PITTSBURGH - There has been a belief in the Stanley Cup Playoffs in recent years that Pittsburgh Penguins captain Sidney Crosby has been lacking some kind of a signature moment. A big goal, in a big game, that can change a series.
This line of thinking should seem a little odd when you consider everything he has accomplished in his NHL career to this point. He has won scoring titles and MVP awards, his name is on the Stanley Cup, and he has been the most productive player in the league over the past decade with a level of production that compares favorably to the best players from any other era. His resume speaks for itself.
But when it comes to the NHL's best players there is always a demand for more. Because the championships haven't rolled in for him and the Penguins like they were expected to when he entered the NHL, and because he hasn't really had that "big goal" type of moment, his play at times has been in the crosshairs when it comes to his postseason track record. That has been especially true over the past two weeks.
That briefly changed - at least until he goes a couple of games without a goal - when he had his big moment goal by scoring 40 seconds into overtime to help lift the Penguins to a 3-2 win over the Tampa Bay Lightning in Game 2 of the Eastern Conference final. It not only snapped what had been an eight-game goal drought for Crosby, but it tied the series at one game apiece and helped the Penguins avoid what could have been a two-game deficit going into Game 3.
The funny thing about all of this is he never really needed that moment. He's had plenty of them.
We love to pick and choose what is a big goal and a big game after the fact based on who did what and in what situation. If Jonathan Toews scores a goal in the playoffs, it's a big goal because we decided he is a big game player. Same for Justin Williams. Same for any other player that happens to get the most playing time when games are still in doubt.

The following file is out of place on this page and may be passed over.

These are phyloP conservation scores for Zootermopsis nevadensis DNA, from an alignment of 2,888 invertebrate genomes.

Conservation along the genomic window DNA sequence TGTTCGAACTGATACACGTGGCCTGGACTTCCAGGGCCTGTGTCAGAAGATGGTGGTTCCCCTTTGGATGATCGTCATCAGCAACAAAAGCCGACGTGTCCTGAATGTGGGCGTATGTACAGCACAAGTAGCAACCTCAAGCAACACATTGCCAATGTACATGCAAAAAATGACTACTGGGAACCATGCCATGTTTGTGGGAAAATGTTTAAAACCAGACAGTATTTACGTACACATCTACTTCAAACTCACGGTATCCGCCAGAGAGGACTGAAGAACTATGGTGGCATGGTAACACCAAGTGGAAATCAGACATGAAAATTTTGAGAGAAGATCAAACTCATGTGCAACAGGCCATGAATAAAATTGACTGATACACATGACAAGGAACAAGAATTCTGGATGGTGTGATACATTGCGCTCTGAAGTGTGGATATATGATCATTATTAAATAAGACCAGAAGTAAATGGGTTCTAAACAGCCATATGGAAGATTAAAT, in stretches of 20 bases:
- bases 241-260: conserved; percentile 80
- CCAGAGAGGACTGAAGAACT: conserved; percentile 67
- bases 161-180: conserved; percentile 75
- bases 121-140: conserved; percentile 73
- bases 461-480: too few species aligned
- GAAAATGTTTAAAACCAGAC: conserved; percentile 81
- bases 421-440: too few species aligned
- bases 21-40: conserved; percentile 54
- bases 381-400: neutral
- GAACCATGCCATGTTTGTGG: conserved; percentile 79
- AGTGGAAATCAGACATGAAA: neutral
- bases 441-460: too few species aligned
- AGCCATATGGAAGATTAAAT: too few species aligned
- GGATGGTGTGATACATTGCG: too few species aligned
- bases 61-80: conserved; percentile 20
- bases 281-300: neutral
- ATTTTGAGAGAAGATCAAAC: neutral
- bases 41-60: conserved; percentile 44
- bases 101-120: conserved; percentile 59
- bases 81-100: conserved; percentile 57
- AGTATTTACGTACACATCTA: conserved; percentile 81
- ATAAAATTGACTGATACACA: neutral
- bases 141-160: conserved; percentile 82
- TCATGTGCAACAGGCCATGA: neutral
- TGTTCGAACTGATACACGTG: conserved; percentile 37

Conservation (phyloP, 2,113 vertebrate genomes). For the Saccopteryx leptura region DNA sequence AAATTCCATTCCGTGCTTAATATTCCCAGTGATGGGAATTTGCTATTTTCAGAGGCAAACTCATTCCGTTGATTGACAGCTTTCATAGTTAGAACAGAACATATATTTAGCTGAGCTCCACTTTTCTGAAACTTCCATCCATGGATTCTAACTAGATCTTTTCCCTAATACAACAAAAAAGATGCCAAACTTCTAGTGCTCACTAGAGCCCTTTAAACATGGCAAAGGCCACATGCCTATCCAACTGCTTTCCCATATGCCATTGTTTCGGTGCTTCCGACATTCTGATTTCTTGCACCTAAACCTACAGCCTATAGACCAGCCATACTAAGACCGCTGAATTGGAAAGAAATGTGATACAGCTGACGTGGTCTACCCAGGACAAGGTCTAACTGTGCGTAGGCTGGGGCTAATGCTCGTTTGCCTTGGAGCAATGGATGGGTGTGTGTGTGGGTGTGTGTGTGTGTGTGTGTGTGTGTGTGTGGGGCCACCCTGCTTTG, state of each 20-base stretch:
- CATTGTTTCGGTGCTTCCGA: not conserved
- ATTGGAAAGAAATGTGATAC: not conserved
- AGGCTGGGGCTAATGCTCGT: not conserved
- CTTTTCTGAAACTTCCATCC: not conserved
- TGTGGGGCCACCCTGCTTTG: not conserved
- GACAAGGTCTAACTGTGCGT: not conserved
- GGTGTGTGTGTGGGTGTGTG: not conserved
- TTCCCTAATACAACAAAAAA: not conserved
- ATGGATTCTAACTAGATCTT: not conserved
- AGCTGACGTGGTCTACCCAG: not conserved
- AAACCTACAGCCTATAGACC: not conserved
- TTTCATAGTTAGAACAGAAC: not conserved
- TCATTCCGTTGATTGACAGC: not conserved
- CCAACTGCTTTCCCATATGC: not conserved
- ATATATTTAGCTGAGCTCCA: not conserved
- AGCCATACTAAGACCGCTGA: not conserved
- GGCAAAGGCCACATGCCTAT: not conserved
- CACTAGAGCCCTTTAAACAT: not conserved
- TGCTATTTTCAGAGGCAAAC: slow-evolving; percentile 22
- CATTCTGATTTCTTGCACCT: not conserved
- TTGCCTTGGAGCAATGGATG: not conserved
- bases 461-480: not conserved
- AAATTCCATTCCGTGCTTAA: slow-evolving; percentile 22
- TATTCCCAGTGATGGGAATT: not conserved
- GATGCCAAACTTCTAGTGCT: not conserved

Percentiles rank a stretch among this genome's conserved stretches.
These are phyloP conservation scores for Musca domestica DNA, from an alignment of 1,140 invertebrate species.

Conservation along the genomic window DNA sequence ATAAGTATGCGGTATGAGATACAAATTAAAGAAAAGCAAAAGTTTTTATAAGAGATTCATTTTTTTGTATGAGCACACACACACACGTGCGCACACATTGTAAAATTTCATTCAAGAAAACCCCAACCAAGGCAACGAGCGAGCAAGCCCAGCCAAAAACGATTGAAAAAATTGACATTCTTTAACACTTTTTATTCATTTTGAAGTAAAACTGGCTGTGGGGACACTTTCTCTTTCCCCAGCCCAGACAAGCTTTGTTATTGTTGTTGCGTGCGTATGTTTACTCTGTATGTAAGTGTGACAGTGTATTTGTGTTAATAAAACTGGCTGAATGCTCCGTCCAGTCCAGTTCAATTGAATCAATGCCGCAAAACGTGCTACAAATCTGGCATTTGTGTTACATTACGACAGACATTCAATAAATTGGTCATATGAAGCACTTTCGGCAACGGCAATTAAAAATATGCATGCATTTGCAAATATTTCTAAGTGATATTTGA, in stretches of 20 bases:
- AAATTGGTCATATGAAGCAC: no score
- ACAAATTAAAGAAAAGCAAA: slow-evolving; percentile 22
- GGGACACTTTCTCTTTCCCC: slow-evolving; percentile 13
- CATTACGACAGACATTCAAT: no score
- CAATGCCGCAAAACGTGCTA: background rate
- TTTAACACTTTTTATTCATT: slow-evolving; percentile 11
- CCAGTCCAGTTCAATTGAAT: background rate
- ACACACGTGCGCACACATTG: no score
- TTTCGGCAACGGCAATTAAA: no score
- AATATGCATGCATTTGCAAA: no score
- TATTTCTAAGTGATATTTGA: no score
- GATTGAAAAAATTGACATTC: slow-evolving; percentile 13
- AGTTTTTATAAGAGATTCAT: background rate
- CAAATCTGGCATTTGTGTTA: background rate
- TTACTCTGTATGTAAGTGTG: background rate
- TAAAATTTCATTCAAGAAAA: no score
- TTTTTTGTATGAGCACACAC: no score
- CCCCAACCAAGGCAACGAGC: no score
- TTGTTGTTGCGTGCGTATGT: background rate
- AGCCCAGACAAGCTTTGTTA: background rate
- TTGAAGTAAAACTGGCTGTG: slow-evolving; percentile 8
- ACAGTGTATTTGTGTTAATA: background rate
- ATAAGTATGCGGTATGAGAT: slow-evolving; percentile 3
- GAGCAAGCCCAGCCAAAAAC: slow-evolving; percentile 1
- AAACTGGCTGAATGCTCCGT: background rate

Hockey is a game of chaos, randomness and mistakes, where things do not always go as planned. A lot of times it comes down to circumstance and being in the right place at the right time.
For Crosby on Monday, it was Matt Cullen falling down.
Crosby's goal all started when Penguins defenseman Brian Dumoulin connected with Bryan Rust on a pass that gave him a clear entry into the zone and produced what appeared to be a 3-on-1 rush for the Penguins with Rust Crosby and Matt Cullen.
And then Cullen fell.
Rust said after the game he was initially looking to pass the puck across the ice to Cullen, but when he noticed that he had lost his footing, Crosby immediately started yelling for the puck, and that when one of the best players in the world calls for the puck, you listen to him.
If Cullen doesn't fall, he might be the Game 2 hero and Crosby is still lacking his moment.
If Crosby's shot in the second period that turned into a stunning glove save by Vasilevskiy along the goal line goes in the net, it's just another goal that ended his streak. Even if it proved to be the difference in the game, it's not viewed as a "clutch goal" or a "big moment" because it didn't happen in the third period or overtime.
This is the type of stuff that forms our narratives and makes or breaks the reputation of players. This is dumb. This is the playoffs. Just about every goal matters because there are usually only four or five them in a single game. If you're lucky. Every game is a big game.
Crosby is eighth all-time in NHL postseason points per game at 1.15. He and his teammate, Evgeni Malkin (1.06), are the only two active players in the top-34 on the all-time list and the only two that average more than a point-per-game. He is fifth among active players in postseason goals per game.